Friend of the festival, Festival of Ideas, have asked us to let you know about these two exciting events happening this month.
The first is TONIGHT so don’t delay…
Sally Magnusson: Where Memories Go: Why Dementia Changes Everything
Tue 4 March 2014, 18.30-19.30, Foyles Cabot Circus, Bristol
Regarded as one of the finest journalists of her generation, Mamie Baird Magnusson’s whole life was a celebration of words – words that she fought to retain in the face of a disease which is fast becoming the scourge of the 21st century.
Sally Magnusson was Mamie’s eldest child. In her new book, Where Memories Go, she attempts to keep her mother’s spirit alive as dementia begins to overwhelm both their lives. Chronicling the sadness, the loneliness and the unexpected laughs and joys of caring for a loved one as dementia takes hold, Sally seeks understanding from a range of experts and asks penetrating questions about how we treat older people. Dementia numbers are exploding across the world – with the World Health Organisation estimating one new case every four seconds. If the disease were a country it would be the eighteenth largest in the world. Sally Magnusson presents a timely manifesto and an extraordinary memoir in one searingly beautiful narrative. In this event, she talks about the impact dementia has had upon her and her family and ways to manage this in the future.
Sally Magnusson is an award-winning journalist and broadcaster. She has presented numerous programmes for the BBC on both television and radio, including Breakfast News, Reporting Scotland, the Daily Politics, Panorama and Songs of Praise. This is her eighth book. Since her mother’s death, Sally has gone on to establish a charity, Playlist for Life (www.playlistforlife.org.uk), aimed at encouraging access for every person with dementia to a playlist of personally meaningful music from their past life.
The second is next Thursday:
Thurs 13 March 2014, 18.15-19.15, Watershed, Bristol
The role of women in the Christian Church is the subject of much heated debate. In her book Women in Waiting: Prejudice at the Heart of the Church Julia Ogilvy interviews 12 of the most notable Christian women of our time, providing a telling and at times shocking analysis of the situation today. In this special session, Julia is joined by one of her interviewees the Reverend Rose Hudson-Wilkin, the first black female Chaplain to the House of Commons and the woman many people think could become the first female Bishop in the Church of England.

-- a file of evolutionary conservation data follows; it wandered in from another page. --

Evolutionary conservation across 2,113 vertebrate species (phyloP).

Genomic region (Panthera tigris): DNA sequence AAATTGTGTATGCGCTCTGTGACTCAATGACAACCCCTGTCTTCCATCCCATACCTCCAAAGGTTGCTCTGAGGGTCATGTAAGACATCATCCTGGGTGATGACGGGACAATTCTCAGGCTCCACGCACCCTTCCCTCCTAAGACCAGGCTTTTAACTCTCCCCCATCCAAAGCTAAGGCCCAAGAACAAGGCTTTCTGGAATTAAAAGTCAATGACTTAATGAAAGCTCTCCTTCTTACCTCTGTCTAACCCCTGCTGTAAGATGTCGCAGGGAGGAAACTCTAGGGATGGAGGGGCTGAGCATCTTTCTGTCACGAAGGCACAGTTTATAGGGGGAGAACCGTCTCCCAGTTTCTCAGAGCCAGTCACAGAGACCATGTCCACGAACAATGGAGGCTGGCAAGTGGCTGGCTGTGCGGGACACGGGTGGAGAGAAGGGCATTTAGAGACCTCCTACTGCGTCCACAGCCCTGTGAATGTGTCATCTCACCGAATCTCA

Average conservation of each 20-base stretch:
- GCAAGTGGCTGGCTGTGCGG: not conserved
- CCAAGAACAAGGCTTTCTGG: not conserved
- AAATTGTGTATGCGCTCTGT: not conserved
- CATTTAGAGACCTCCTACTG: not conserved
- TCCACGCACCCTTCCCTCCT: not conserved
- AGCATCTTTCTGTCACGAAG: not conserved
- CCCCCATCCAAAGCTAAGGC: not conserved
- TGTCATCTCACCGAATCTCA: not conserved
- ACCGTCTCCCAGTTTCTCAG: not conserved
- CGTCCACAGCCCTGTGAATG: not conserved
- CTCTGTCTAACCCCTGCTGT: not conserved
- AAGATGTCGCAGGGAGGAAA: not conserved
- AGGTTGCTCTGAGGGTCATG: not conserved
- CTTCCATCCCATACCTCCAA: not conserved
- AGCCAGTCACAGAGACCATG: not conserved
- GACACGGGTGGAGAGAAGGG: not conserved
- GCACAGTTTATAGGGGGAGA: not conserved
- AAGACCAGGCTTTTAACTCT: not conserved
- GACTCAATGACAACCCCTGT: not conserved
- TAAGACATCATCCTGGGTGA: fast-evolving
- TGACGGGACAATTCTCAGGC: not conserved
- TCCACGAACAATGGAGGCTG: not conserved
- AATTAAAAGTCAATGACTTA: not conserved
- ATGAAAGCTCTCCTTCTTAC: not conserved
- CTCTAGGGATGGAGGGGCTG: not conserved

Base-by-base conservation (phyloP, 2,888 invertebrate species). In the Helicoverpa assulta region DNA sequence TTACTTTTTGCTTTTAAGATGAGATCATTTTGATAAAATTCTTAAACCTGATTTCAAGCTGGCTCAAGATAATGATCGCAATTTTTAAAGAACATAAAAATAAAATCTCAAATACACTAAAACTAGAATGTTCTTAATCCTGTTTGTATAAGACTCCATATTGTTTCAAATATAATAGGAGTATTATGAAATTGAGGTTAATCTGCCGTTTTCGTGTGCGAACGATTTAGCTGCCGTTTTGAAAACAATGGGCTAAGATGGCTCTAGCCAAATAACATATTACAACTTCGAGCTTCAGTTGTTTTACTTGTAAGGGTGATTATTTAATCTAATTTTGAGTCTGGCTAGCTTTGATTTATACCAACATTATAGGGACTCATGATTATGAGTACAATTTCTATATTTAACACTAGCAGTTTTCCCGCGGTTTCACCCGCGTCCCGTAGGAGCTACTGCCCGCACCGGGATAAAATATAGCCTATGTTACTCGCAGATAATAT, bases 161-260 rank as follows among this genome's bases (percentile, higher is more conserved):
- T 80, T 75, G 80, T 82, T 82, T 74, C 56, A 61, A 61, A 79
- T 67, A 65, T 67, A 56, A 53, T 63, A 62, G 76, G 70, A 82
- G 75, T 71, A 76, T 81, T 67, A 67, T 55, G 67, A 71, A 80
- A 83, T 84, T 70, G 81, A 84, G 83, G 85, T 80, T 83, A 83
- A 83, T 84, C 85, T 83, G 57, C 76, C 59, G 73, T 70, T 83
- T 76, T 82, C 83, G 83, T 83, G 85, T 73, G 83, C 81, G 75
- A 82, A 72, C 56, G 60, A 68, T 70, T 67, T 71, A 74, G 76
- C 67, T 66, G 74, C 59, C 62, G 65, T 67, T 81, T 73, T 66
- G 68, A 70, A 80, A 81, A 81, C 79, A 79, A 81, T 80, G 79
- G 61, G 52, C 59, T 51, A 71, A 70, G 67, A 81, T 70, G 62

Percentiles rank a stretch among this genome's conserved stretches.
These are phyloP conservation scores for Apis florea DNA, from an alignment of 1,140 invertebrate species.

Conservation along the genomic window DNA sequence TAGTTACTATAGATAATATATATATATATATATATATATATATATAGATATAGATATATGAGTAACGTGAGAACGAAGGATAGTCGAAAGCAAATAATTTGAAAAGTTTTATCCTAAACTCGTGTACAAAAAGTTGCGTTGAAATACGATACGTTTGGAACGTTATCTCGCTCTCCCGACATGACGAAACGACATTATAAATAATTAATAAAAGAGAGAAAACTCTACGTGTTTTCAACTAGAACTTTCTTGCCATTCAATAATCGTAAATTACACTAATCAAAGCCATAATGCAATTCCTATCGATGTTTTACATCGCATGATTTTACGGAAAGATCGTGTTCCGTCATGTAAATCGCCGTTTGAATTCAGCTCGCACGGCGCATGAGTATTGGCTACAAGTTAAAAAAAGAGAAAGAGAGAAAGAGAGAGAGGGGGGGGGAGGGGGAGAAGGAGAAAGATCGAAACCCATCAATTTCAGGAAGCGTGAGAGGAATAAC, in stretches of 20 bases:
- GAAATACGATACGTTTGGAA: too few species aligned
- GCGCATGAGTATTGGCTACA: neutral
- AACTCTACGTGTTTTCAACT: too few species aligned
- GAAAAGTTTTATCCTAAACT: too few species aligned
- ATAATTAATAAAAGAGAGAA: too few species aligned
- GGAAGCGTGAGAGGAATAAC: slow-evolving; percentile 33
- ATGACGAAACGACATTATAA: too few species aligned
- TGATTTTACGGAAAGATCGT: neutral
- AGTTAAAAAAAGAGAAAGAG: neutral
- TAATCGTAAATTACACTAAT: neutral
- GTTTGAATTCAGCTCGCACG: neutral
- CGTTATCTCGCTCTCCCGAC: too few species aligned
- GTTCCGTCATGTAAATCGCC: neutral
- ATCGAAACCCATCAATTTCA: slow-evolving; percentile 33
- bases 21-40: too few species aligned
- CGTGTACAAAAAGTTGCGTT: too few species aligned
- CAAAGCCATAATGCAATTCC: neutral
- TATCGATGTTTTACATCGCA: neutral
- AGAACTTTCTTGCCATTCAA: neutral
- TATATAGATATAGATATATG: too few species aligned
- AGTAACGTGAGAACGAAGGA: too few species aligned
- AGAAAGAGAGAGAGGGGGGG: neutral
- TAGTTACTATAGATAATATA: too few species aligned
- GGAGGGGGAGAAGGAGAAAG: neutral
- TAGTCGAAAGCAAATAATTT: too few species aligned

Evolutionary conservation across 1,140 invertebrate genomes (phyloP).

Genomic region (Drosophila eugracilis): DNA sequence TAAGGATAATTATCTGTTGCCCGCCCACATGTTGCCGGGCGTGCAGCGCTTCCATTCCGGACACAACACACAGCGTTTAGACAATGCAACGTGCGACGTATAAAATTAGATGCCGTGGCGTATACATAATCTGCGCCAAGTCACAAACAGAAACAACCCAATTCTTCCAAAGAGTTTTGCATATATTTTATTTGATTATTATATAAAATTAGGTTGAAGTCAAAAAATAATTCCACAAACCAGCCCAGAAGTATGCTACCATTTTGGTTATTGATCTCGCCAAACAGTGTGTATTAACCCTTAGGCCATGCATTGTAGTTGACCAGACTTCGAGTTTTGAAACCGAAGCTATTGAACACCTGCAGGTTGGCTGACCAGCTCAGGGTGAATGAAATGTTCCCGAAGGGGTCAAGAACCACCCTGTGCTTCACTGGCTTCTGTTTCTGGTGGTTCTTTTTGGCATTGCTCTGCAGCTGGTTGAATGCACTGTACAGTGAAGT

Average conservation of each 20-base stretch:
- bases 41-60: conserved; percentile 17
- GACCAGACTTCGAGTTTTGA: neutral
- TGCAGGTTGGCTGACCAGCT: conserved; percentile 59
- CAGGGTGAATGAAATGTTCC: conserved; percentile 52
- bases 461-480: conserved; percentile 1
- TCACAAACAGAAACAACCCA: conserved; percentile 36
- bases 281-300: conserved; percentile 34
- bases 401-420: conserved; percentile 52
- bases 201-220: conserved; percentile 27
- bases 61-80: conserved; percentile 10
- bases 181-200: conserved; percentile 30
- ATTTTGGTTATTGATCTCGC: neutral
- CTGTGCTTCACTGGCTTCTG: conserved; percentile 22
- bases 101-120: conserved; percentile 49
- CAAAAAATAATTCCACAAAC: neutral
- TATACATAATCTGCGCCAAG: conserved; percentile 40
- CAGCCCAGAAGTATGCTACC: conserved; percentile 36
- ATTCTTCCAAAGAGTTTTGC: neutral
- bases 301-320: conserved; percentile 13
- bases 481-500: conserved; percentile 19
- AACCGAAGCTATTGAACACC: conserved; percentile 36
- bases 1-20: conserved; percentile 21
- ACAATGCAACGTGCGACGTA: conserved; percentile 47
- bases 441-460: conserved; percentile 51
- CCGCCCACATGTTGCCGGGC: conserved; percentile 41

Julia Ogilvy is a businesswoman, social entrepreneur and writer. She won a number of awards for her role as Managing Director of Hamilton & Inches, including Scottish Businesswoman of the Year. She is the founder and Honorary President of Project Scotland, a revolutionary national volunteering organisation for young people and won the Ernst & Young Scottish Social Entrepreneur of the Year Award. She is an elder in the Church of Scotland, a trustee of Tearfund, Buttle UK and a number of other organisations. Her first book was Turning Points.
The Revd Rose Hudson-Wilkin was appointed to the role of Speaker’s Chaplain in June 2010. She is the Vicar of the United Benefice of Holy Trinity with St Philip, Dalston, and All Saints, Haggerston, in the London diocese. Rose combines this parish role with the position of Speaker’s Chaplain and as Priest Vicar at Westminster Abbey. In 2007 she was appointed a chaplain to the Queen, making her one of only a few who are occasionally invited to officiate and preach at the 400-year-old Queen’s Chapel beside St. James’ Palace. She is a member of the General Synod of the Church of England and has served as one of the Panel of chairs.